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Intel late to 64-bit computing

Intel is late to the 64-bit computing market, but maybe it doesn't really matter.

Despite a rush of announcements on 64-bit technology today from Sun, Digital, and IBM, observers expect Intel to stay the course on its calendar for a 1999 debut for its 64-bit, next-generation Merced processor.

Intel's confidence stems from both the advanced level of technology used in its 64-bit project as well as the dynamics of market that the Merced chip will enter.

Merced chips will be used in high-end servers and workstations, a market Intel has yet to participate in. To date, the chip giant has been supplying its processors mostly to low-end and mid-range computer lines in these markets.

But Intel is in a position where it can only gain market share in the future, even if the chip lags technically, while Sun and Digital must protect existing business lines.

"Is it important to have performance leadership to have a leading role in the market? History says no," said Michael Slater, principal analyst at MicroDesign Resources. "It's not like these companies can take market share away from Intel...Sun has an existing large business, but will be putting a lot of effort into this."

Next week, Hewlett-Packard and Intel will provide a broad overview of the processor's architecture and instruction set at the Microprocessor Forum in San Jose, California.

Observers have said that the advanced state of development surrounding Merced casts some doubt on whether Intel is buying Digital's Alpha line, as rumored.

Technology based on 64-bit processing essentially allows a computer to handle 64 bits of data simultaneously. Currently, most computers are based on a 32-bit design. The faster, more powerful 64-bit systems are expected to be popular in applications such as server computers for handling large volumes of Web traffic or database-intensive "data mining."

The 64-bit servers announced by Digital and IBM today will target those markets.

Both machines use processors based on RISC architectures and run variants of Unix. Sun said it would come out with a 64-bit RISC processor running at 600 MHz next year.

Intel's Merced will be the first 64-bit microprocessor from the chip giant. Codeveloped with HP, the chip will run both Windows NT as well as a variant of Unix being developed by HP and Santa Cruz Organization, said Slater. Clock speeds will probably start at around 600 MHz.

The chip will first be released commercially in the middle of 1999, he estimated, but the full benefits of the technology won't be apparent until the next generation of the chip.

During this time period, "the Merced chip will be reasonably competitive [with the new generation of UltraSparc chips], but it will not show the competitive performance until 2001," said Slater. "It will take the second version of the chip for the performance to get shown."

Sun, however, won't have its new 600-MHz chip out for well over a year from now, leaving a fairly narrow window of opportunity.

Merced's relative level of completeness means also that a purchase of Digital is unlikely, said Slater and others.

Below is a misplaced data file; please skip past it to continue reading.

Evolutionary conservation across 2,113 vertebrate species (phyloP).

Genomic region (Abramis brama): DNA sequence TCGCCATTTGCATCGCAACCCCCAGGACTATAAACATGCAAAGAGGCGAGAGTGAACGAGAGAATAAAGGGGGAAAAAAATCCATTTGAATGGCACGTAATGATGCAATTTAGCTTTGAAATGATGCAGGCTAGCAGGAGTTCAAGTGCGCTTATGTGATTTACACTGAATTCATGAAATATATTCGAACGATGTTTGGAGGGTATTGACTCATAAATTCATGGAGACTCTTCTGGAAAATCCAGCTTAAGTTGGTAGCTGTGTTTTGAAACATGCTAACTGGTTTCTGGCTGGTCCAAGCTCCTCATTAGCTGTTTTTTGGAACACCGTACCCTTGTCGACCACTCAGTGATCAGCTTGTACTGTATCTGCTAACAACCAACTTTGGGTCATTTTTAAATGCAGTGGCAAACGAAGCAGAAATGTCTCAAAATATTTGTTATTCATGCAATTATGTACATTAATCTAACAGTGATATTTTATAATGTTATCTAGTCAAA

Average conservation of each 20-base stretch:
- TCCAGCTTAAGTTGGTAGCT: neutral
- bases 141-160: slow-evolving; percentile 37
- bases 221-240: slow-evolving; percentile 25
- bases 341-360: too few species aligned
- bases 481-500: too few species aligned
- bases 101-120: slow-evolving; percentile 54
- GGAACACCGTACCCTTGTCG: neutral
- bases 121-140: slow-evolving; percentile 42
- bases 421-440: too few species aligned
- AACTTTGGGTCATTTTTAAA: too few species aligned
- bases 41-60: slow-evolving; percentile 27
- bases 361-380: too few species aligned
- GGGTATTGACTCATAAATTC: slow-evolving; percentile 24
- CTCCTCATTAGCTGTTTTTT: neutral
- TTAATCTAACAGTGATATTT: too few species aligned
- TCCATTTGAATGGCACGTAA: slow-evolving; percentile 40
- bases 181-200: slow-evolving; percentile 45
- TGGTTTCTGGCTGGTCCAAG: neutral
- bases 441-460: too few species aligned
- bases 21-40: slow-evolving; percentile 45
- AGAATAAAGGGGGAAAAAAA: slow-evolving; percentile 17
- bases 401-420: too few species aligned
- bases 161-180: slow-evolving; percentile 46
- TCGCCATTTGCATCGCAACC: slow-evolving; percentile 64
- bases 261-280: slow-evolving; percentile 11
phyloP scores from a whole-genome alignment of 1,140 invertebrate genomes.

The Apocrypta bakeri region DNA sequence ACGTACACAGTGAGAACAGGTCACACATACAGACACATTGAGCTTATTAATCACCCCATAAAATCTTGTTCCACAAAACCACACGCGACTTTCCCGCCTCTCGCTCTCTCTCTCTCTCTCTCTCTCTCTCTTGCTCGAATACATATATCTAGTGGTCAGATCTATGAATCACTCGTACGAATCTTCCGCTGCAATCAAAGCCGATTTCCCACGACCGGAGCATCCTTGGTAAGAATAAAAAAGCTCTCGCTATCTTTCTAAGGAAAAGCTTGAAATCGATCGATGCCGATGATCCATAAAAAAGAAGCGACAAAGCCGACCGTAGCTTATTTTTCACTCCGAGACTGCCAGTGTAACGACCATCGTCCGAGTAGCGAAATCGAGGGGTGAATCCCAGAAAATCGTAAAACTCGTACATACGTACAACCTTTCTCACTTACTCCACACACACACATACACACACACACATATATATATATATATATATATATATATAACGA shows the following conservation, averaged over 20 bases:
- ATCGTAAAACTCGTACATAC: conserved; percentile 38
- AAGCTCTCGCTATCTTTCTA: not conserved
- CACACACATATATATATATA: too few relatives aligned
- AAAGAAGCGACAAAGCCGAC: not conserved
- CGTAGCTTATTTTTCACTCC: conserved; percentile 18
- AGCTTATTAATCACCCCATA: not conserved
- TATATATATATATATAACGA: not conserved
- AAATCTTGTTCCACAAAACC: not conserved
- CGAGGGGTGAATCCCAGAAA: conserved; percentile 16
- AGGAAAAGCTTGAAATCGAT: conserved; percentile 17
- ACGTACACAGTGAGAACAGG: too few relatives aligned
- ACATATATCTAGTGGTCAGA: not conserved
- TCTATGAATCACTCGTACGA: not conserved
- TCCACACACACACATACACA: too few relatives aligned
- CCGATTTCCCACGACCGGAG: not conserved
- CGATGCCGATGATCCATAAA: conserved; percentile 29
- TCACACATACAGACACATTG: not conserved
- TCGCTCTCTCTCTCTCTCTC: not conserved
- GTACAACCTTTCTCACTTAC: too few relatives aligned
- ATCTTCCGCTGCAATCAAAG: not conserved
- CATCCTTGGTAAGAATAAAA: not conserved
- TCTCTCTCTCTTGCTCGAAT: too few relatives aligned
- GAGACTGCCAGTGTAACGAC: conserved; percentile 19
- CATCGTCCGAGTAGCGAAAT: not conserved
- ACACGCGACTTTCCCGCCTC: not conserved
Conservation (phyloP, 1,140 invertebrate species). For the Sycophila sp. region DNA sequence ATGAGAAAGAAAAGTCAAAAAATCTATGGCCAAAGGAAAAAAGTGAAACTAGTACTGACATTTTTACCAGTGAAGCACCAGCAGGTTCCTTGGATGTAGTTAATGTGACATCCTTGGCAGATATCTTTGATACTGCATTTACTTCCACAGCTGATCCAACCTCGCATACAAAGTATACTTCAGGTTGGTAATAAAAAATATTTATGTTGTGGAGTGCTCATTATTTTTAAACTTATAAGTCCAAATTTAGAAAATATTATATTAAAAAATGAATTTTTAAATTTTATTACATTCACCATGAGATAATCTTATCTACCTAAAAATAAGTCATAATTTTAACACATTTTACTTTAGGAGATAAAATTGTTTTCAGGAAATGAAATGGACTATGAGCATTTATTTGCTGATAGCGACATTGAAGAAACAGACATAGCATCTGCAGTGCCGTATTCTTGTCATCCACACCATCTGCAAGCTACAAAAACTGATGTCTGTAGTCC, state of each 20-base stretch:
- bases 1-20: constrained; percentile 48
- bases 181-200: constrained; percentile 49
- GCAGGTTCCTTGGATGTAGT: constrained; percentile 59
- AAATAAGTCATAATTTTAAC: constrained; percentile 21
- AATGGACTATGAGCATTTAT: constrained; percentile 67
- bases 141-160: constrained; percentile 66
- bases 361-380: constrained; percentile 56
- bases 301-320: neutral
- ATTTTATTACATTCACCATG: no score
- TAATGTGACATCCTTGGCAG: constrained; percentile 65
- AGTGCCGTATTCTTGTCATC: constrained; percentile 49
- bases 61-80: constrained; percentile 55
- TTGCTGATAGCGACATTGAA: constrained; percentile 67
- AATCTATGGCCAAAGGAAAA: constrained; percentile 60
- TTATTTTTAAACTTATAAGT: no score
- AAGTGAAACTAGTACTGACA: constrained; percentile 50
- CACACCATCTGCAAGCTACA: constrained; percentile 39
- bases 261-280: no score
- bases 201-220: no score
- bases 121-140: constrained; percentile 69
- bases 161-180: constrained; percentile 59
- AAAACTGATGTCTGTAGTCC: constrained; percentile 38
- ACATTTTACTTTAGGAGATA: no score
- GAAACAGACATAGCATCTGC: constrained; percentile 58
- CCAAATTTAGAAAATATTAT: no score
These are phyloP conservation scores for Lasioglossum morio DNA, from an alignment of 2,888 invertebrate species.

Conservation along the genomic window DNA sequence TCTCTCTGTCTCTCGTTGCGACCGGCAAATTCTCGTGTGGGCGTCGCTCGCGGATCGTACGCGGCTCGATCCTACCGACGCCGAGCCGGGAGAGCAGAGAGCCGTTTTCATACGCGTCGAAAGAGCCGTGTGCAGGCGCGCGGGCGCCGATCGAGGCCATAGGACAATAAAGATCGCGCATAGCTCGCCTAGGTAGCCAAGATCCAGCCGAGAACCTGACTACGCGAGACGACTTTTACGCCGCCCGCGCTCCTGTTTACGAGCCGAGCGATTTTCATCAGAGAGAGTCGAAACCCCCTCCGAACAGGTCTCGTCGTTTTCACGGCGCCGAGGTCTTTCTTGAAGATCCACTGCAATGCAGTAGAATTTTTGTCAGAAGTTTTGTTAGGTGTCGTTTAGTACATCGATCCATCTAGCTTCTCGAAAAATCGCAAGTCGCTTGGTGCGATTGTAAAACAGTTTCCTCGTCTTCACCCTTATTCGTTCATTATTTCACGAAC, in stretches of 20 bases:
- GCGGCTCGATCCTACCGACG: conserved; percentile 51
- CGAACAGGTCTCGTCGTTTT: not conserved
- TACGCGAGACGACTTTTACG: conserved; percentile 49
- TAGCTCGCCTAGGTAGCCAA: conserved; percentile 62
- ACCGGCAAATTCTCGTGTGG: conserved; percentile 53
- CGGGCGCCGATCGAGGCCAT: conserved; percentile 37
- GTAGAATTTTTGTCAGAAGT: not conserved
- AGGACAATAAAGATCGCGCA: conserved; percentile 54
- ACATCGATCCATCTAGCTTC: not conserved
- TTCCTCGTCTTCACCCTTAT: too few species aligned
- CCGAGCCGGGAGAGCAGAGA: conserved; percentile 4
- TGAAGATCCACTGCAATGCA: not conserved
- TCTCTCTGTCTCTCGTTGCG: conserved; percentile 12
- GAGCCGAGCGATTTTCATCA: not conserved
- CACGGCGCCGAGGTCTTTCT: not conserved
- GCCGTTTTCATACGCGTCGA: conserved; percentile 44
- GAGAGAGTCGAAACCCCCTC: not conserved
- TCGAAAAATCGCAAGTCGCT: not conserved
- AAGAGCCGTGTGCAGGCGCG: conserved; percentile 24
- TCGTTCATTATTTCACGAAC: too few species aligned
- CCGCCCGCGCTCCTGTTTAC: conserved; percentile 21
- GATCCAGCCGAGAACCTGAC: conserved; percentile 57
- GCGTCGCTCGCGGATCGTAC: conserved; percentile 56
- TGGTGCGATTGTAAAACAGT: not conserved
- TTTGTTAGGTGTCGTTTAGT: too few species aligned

"I don't buy it," said one analyst referring to the rumored buyout, who requested anonymity. "The IA 64 architecture could prove to be very compelling."

"Merced is way too far along for it to make sense," added Slater. "The only way this makes sense to me is if Intel is buying off Digital." The two companies are currently in a lawsuit under which Digital is alleging that Intel misappropriated designs from Alpha processors to make Merced. Digital's Alpha chip offerings include a 600-MHz chip.

Still, the technology could be incorporated into the next generation of Merced, according to Ashok Kumar, semiconductor analyst at Southcoast Capital. "DEC has some fairly strong patents," he said, especially in cache architecture.

However, any acquisition could run afoul of the Federal Trade Commission, which is looking into Intel's business practices. "If Intel acquired these patents, no one could make a microprocessor without impinging upon their patents for years. No one would be able to make a microprocessor," he said. "This must be raising hairs at the FTC."

IBM today released the first RS/6000 to use a 64-bit processor and an operating system. The S70 server, which was code-named Raven, will accommodate from 4 to 12 PowerPC RS64 64-bit processors. Until now, the processor has only been used in IBM's AS/400 line. Prior to the S70, the symmetric multiprocessing capabilities of the RS/6000 line extended to eight processors, said a source close to the company. Expanding the number of processors will increase the server's power and, hence, its appeal for computing-intensive departments.

The server will also come with a new 64-bit version of the AIX operating system, AIX 4.3.

Digital released the Alpha Server 8400 and 8200 5/625 systems. Starting at around $174,000, the systems use Digital Unix V4.0, a new 64-bit operating systems with year 2000-ready features. The new OS will come out in December. In addition, Digital announced TruCluster Production Server 1.5V, which will support eight-way clustering and ship in December.